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I'm trying to solve this exercise:

Let $A$ be a non-empty set $\mathbb R$-bounded. Let $B=\{|x-y|: x,y\in A\}$.

  1. Prove that $B$ has a least upper-bound and a greatest lower-bound.
  2. Prove that $\sup B = \sup A - \inf A$.
  3. Find $\inf B$.

I've completed part 1, but how should I tackle parts 2 and 3?

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  • $\begingroup$ One can use mathjax for math symbols: meta.math.stackexchange.com/questions/5020/… $\endgroup$ – Cristhian Gz Dec 30 '14 at 14:05
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    $\begingroup$ start with small cases like $A$ is a bounded interval. first try to see what will happen if we start with an interval with only non-negative reals, with only non-positive reals, and an interval that contains both positive and negative reals. e.g. $A = [0, 1], [-1, 0], [-1, 1].$ Try to prove the results in this cases. it will give you an insight about the general case. $\endgroup$ – Krish Dec 30 '14 at 14:17
  • $\begingroup$ For the 3rd question, let $y=x$. $\endgroup$ – Nishant Dec 30 '14 at 16:23
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Given $x, y \in A$, $x \le \sup A$ and $y \ge \inf A$, thus $x - y \le \sup A - \inf A$ Similarly $y - x \le \sup A - \inf A$. Therefore $$|x - y| \le \sup A - \inf A.$$ Since this is true for all $x,y \in A$, the set $\{|x - y| : x, y\in A\}$ is bounded above by $\sup A - \inf A$. Consequently, $$\sup B \le \sup A - \inf A.$$ On the other hand, given $\varepsilon > 0$, $\inf A + \frac{\varepsilon}{2}$ is not a lower bound for $A$ and $\sup A - \frac{\varepsilon}{2}$ is not an upper bound for $A$. Hence, there exists $x, y \in A$ for which $\inf A + \frac{\varepsilon}{2} > y$ and $\sup A - \frac{\varepsilon}{2} < x$. Thus $$\sup A - \inf A - \varepsilon = \left(\sup A - \frac{\varepsilon}{2}\right) - \left(\inf A + \frac{\varepsilon}{2}\right) < x - y \le |x - y| \le \sup B.$$ Since $\sup A - \inf A \le \sup B + \varepsilon$ for all $\varepsilon > 0$, we have $$\sup A - \inf A \le \sup B.$$ Hence $$\sup B = \sup A - \inf A.$$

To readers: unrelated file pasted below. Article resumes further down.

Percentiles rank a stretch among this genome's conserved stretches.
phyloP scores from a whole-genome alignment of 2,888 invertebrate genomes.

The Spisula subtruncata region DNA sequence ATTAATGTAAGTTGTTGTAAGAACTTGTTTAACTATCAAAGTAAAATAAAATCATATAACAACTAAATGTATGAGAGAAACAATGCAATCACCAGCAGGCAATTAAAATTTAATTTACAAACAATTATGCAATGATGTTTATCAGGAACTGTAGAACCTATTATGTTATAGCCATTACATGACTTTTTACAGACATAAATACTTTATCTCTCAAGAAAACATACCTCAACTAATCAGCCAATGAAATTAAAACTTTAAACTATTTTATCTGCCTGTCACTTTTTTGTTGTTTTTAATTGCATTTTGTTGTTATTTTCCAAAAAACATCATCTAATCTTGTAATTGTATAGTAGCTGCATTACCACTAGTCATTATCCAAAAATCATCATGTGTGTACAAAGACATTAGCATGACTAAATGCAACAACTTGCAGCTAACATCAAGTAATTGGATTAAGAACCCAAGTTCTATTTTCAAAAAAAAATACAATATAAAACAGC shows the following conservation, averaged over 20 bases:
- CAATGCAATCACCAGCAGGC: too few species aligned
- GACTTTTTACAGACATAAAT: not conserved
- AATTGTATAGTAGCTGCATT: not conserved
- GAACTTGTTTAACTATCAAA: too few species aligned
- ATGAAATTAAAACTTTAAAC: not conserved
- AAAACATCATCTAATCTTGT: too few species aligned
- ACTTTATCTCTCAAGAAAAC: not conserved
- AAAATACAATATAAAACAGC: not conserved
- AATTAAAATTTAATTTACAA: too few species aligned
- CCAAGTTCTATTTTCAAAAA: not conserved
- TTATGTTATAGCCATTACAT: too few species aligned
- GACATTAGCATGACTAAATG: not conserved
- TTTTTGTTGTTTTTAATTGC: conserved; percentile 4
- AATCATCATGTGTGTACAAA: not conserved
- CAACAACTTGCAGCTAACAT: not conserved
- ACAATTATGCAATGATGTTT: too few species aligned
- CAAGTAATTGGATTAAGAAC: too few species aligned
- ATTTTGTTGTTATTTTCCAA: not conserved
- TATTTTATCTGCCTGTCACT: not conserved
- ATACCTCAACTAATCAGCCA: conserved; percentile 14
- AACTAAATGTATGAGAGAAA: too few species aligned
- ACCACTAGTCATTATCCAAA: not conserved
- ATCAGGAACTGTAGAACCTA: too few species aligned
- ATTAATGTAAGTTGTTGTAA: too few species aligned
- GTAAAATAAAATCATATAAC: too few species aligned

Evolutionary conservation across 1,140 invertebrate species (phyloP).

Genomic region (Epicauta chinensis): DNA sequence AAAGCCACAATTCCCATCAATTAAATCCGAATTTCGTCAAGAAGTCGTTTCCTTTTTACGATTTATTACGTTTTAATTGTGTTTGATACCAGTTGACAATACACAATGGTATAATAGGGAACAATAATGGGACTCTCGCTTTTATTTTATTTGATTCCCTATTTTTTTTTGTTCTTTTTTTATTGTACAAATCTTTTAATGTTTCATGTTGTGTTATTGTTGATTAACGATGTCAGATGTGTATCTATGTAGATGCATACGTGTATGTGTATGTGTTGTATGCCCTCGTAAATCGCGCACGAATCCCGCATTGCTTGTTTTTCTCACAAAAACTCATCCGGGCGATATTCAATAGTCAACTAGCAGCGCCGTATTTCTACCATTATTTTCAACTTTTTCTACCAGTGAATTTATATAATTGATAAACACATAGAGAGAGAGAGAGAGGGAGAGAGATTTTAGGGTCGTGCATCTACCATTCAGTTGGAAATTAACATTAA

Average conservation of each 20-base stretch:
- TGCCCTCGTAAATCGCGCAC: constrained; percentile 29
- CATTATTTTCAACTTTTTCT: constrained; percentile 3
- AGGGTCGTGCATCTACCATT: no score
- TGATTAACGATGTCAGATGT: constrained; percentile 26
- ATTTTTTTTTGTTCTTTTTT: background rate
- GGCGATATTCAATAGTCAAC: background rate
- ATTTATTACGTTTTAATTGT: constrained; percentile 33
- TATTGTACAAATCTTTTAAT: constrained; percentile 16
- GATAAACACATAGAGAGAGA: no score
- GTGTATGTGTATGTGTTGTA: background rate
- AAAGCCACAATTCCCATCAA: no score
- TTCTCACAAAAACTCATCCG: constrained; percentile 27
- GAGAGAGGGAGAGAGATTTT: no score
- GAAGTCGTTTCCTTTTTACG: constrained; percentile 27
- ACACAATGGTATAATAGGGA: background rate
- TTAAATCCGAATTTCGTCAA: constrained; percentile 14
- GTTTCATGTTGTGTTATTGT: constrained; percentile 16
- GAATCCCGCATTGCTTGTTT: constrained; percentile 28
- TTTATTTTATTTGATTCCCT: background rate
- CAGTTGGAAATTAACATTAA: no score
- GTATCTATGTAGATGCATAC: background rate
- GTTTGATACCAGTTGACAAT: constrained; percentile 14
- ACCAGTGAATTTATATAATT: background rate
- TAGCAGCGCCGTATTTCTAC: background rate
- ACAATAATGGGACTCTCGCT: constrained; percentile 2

You can see that $\inf B = 0$ by noting that $(1)$ $|x - y| \ge 0$ for all $x,y \in A$ and $(2)$ $0 \in B$ by taking an $x\in A$ and writing $0 = |x - x|$.

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  • $\begingroup$ For the second part (proving the least upper bound property), could we try to prove that for any arbitrary upper-bound d of B, $sup(A)-inf(A)\leq d$ ? Is the following argument right ? We just let $\varepsilon >0$ be arbitrary, and then let $x\in A$ denote the element such that $sup(A)-\varepsilon<x$ . Then, since $\forall y\in A, inf(A) \leq y $, we can let $y \in A$ arbitrary and subtract the second inequation from the first, concluding that $sup(A)-inf(A)-\varepsilon < x-y \leq |x-y| \leq d$. From that, we can conclude that $sup(A)-inf(A)\leq d$ . Is that a correct reasoning ?Thanks $\endgroup$ – nerdy Apr 6 '15 at 6:34
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    $\begingroup$ @nerdy you have some good ideas, but argument fails at the end when you conclude $\sup A - \inf A - \epsilon < x - y$; while $\sup A - x < \epsilon$, $-\inf A \color{red}{\ge} -y$, so your inequality does not follow. This is why I chose $x$ and $y$ such that $\inf A + \epsilon/2 > y$ and $\sup A - \epsilon/2 < x$ in my answer. If you do the same, then your argument will be valid. $\endgroup$ – kobe Apr 6 '15 at 12:39
  • $\begingroup$ Thanks, this was a really basic error of mine. $\endgroup$ – nerdy Apr 8 '15 at 4:56

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